And for those same misguided people: I disagree with what you say but I will defend your right to say it no matter how wrong you are.

That’s what we do in this country.

defending-speech

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[This is not a call to stifle debate and discussion. We can criticize the speech of others all we like. That’s also part of our liberty under the First Amendment. But we don’t criminalize it.]

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18 Responses to Defending Unpopular Speech – sitting out the National Anthem

  1. “I may not agree with what you say, but I’ll defend to the death your right to say it.”

    I will always associate this quote with the John Mortimer’s character, Rumpole of the Bailey 🙂

  2. Pastor Bob says:

    I believe these were the words of Thomas Jefferson,

    Government may not take action, but private employers have taken action for things said (and posted online). Friendships have been severed over words and statements.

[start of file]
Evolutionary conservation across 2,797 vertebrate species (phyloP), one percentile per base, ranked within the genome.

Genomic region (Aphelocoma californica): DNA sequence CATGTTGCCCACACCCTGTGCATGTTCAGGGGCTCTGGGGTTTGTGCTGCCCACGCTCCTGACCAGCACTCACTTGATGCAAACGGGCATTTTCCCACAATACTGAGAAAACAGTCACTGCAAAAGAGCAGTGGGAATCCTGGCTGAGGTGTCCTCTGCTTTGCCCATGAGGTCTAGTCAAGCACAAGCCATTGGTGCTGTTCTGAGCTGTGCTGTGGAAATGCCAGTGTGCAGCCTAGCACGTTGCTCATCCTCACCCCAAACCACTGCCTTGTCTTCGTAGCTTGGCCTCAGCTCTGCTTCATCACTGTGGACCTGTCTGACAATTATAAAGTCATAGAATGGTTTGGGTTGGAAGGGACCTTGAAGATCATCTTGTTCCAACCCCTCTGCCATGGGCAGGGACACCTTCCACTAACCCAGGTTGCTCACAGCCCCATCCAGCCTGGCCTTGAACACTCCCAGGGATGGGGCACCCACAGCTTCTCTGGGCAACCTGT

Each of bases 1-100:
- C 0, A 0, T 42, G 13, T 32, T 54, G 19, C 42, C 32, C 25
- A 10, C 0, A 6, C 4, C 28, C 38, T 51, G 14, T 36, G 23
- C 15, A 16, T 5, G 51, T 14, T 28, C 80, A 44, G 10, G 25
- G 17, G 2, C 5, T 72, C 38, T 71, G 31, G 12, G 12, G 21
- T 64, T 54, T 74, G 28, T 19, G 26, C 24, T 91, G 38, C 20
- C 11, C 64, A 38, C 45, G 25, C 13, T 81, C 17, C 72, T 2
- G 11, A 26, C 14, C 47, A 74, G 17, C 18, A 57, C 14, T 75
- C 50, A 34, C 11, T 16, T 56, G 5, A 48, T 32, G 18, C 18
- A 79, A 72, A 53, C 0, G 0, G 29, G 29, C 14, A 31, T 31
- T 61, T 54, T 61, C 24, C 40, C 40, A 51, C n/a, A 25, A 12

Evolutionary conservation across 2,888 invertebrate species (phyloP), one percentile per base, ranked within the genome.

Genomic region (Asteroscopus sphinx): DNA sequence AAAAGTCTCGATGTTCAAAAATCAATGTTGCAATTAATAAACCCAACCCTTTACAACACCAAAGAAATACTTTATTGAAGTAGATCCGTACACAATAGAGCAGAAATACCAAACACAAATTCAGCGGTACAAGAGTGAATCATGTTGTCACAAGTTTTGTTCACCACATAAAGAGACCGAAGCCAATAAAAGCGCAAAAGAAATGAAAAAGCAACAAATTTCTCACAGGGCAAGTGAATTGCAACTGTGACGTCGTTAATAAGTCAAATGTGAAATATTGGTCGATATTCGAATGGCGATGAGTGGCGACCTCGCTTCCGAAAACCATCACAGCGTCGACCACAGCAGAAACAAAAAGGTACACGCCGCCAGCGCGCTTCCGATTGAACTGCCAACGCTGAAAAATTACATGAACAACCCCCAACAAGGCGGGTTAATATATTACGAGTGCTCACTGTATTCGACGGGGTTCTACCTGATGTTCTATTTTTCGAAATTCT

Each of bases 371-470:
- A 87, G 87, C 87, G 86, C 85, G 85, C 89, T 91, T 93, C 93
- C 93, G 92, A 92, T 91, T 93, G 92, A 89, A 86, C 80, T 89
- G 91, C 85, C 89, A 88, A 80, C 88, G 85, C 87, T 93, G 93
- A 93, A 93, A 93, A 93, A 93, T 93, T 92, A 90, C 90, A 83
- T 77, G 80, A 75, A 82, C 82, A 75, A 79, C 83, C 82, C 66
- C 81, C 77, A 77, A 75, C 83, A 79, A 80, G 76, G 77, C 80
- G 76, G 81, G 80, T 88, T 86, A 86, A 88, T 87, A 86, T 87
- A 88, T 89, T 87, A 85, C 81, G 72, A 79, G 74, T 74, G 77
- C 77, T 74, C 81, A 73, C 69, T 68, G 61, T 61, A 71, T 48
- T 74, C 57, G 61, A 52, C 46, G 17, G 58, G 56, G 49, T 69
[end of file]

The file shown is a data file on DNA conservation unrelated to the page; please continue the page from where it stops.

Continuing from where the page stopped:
Integrity (when had and held) is a wonderful thing. I really does help define us,

  3. Interesting. We don’t have freedom of speech to this degree in the UK. We have laws protecting society from hate speech and encitement to violence. It’s a very fine line to tread. I applaud those who do, because I think they do an exceptional job most of the time.

  4. DragonLady says:

    I’ve heard people talk about how not standing for the national anthem (or putting hand over heart) is disrespectful to veterans. And I’m over here like, “I’m not disrespected.” Because this vet didn’t serve to protect a song or some fabric (I understand they are symbols), I served to protect people and their liberty. And that includes their liberty to peacefully protest including sitting for the national anthem.

  5. In the 1940’s the Supreme Court upheld the right of Jehovah’s Witnesses to not salute the flag, an act they consider idolatry, since they see the flag as a graven image.

  6. Tuija says:

    In Finland, you can be fined for destroying/defacing the Finnish flag publicly or for treating it disrespectfully. I guess the idea is that there are other, better ways to express your point than by flag burning – for example, by using words? 🙂